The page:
In Part two of Simon Sayers-Franklin’s Pride series, he explores the origins of Pride at the Stonewall riots and why we fly our Rainbow Flag!
How Did Pride Begin?
Pride originated on 28th June 1969. Back then police raids on gay bars were common. The authorities would come in, push people around, display violence, intimidate, bully and randomly arrest people. The arrests were frequently made for tiny, inconsequential things such as drag queens wearing more than one or two items of ladies clothing or being caught in compromising positions.
Often the bars, which were largely owned by the Mafia, would bribe the police to tip them off when raids were due to occur. The gay bars would often have two rooms – a bar in the front and a dance floor in the back. Dancefloor lights could be triggered from the bar to send a secret message to the people next door that a raid was about to happen. This allowed them to stop dancing or quickly find an opposite-sex partner if they wished to continue dancing.
It was in the early hours of the morning on June 28th 1969, that an LGBT friendly bar in New York was subject to a raid – something that was all too common in gay bars. This bar, however, was one of those owned by the Mafia and catered to transgender people, drag queens, effeminate men, sex workers and homeless people of many backgrounds. The bar in question was the Stonewall Inn.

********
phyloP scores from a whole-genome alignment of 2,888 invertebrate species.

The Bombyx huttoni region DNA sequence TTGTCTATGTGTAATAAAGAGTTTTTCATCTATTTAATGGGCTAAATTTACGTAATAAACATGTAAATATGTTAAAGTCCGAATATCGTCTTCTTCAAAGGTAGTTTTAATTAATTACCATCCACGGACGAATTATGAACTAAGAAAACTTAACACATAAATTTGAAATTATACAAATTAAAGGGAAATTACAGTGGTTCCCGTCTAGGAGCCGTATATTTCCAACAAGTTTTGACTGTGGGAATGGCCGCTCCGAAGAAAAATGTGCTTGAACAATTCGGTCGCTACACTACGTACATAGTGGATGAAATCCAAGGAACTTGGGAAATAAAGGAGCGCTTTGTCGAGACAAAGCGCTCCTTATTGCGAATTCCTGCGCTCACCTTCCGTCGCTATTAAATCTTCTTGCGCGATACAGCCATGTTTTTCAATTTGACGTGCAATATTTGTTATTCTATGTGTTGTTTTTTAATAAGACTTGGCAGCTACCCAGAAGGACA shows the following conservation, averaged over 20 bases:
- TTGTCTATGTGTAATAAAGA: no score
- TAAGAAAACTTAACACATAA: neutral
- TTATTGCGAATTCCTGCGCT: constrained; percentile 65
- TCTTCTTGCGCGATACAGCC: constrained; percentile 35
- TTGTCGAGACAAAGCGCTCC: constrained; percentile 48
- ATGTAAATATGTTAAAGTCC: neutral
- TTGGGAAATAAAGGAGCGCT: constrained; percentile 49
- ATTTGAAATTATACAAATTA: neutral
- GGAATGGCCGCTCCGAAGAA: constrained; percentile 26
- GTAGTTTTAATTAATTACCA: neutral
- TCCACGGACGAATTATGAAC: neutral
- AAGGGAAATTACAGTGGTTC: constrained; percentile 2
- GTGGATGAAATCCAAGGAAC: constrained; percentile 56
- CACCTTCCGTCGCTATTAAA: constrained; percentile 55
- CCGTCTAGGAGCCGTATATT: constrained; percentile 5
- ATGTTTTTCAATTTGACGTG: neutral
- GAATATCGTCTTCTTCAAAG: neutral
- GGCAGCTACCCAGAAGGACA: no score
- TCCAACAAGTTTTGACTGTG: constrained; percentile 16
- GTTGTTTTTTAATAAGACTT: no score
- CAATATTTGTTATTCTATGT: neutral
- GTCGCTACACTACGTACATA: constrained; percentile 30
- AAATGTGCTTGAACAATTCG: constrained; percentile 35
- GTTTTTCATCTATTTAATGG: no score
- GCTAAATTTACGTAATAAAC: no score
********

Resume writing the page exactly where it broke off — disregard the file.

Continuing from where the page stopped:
This raid, however, was different from the beginning. Firstly, the owners were not tipped off, secondly, it happened very late; around 1:20 am. There had been rumours about a raid that night but it was dismissed as inaccurate information.
The night it all began, two undercover policemen and two undercover policewomen came in and gathered evidence while the rest of the team waited outside. When those who had gained entry called for backup the music died, the house lights came up and those who realised what was happening ran for the doors and windows in the bathrooms but were blocked in by the police. There were reportedly over 200 people in the Stonewall Inn that night. Little did the police know, that this as not going to go the way they expected.
Usually, the police would line up the people, check ID and then the female officers would escort those wearing female clothing to the toilets, where they would be subject to physical checks and if men were found wearing female clothes they would be arrested. Not this night. This night everybody refused to produce their ID and those in women’s clothing resisted being taken to the bathrooms. This resulted in high tensions, only made worse by the police who became inappropriate while frisking some of the lesbian patrons.
The police had been sent to seize all of the alcohol, which was apparently bootlegged. While this happened, the people inside were made to wait in the line. Those who hadn’t been arrested were allowed to leave but they congregated outside. It wasn’t long for the crowd to grow – a mix of those who had been released and those who had seen the disturbance and joined out of curiosity. Those who were released exited the bar to rounds of applause and they bowed and posed and it was all very theatrical.